One of the numerous ways respondents make answers unreliable is that they skew their responses to the extent they consider question topics sensitive. The greater the sensitivity of topics, the greater the effects on rates of response and on reports of the behaviors and attitudes investigated. For example, mental health is a sensitive matter for most people, and when mental-health related questions are put to parents, accuracy of parents’ reports of their children’s hospital and out patience experiences—including “characteristics of the child reported on, characteristics of the illness that may be associated with the health [programs, and] characteristics of the [program] being reported about”—is adversely affected. 

Moreover, sensitive question topics contribute to the unreliability of answers because what’s considered sensitive varies by respondents’ childhood experiences, peer and professional socialization, present and past socioeconomic statuses, organizational position and functions, plans for the future, and so on. Consequently, any question topic can be sensitive. Managers and executives involved in a business organization’s budget making, for instance, usually consider expenditure costs, projected salaries, and other financial numbers sensitive. Also, budget numbers are sensitive matters for elected officials because expenditures for programs, tax rates and revenues, debts, and surpluses are related to their present position and reelection. But this is not the case for most citizens caught up in immediate personal concerns.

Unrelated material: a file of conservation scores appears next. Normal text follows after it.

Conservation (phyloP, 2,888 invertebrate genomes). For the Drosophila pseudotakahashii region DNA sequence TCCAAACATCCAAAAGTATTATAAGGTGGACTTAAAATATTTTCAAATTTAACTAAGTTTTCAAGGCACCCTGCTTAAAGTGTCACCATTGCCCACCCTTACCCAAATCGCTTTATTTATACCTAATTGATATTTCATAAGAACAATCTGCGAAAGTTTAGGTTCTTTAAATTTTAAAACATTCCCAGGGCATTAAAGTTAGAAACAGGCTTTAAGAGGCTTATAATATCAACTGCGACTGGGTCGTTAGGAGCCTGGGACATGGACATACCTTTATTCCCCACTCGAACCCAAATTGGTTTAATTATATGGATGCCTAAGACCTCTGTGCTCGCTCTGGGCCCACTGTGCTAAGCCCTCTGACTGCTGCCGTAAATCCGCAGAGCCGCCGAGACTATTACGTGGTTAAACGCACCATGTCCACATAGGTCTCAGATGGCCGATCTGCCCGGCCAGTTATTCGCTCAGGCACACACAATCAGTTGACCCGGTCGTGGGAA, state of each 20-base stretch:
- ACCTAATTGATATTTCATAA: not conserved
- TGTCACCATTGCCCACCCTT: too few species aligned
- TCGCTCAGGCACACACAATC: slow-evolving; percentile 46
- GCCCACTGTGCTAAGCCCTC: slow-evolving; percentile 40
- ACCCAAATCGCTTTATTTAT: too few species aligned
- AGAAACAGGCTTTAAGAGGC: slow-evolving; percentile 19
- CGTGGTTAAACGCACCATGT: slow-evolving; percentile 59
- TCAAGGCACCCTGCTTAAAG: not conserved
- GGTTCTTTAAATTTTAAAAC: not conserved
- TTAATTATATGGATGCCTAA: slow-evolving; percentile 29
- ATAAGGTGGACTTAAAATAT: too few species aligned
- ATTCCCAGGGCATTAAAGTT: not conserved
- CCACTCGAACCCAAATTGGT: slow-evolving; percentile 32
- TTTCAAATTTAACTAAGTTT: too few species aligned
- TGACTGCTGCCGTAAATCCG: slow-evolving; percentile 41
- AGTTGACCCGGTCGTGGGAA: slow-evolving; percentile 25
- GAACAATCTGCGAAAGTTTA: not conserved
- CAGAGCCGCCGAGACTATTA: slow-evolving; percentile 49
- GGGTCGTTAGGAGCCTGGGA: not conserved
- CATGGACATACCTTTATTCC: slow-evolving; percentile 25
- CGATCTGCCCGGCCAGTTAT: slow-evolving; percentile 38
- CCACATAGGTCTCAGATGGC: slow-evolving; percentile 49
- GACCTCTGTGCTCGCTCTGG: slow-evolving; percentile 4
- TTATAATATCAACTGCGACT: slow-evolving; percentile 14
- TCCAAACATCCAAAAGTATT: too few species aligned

When researchers only have answers to questions, they’re not able to identify which, if any, answers have been skewed, or to what extent, by the possible sensitivity of the question topic. The only way to know is to check or verify answers with information from two or more non-asking sources, such as observations, experiments, and documents. Askers/survey researchers don’t have information from these sources; all they have are answers; all they have is unreliable information. 

When you want to find out what’s really going on, don’t ask. That’s the theme of my book, The Problem with Survey Research, wherein on pp. 92-93, there’s a version of this post with supporting references.

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Our Environment Has Us Boxed In–and What to Do about It

In a previous post, We Can’t Think Outside the Box—and What to Do about It, I discussed how we’re boxed in by our language and can’t think of anything that isn’t already designated by that language. Auguste Comte (1798-1857) furthers my point when he discusses the environment—which, of course, includes our language—as an even more inclusive/extensive restraint on our thinking:

“[One] . . . reason why the constitution of [a] new system cannot take place before the destruction of the old [is] that without that destruction no adequate conception could be formed of what must be done. Short as is our life, and feeble as is our reason, we cannot emancipate ourselves from the influence of our environment. Even the wildest dreamers reflect in their dreams the contemporary state: and much more impossible is it to form a conception of a true political system, radically different from that amidst which we live.” Social Physics: From the Positive Philosophy of Auguste Comte, p. 407. 

What to D0? Focus on Our Present Situation/Environment

Since we’re boxed in by our environment, by our present situation, we should not waste our energies trying to understand the past or predict the future. Instead, we should focus our attention on the present situation/environment—which I name the Internet+ Age—and seek to understand its effects on us. Thereby we become best equipped to deal with the present and with what lies ahead.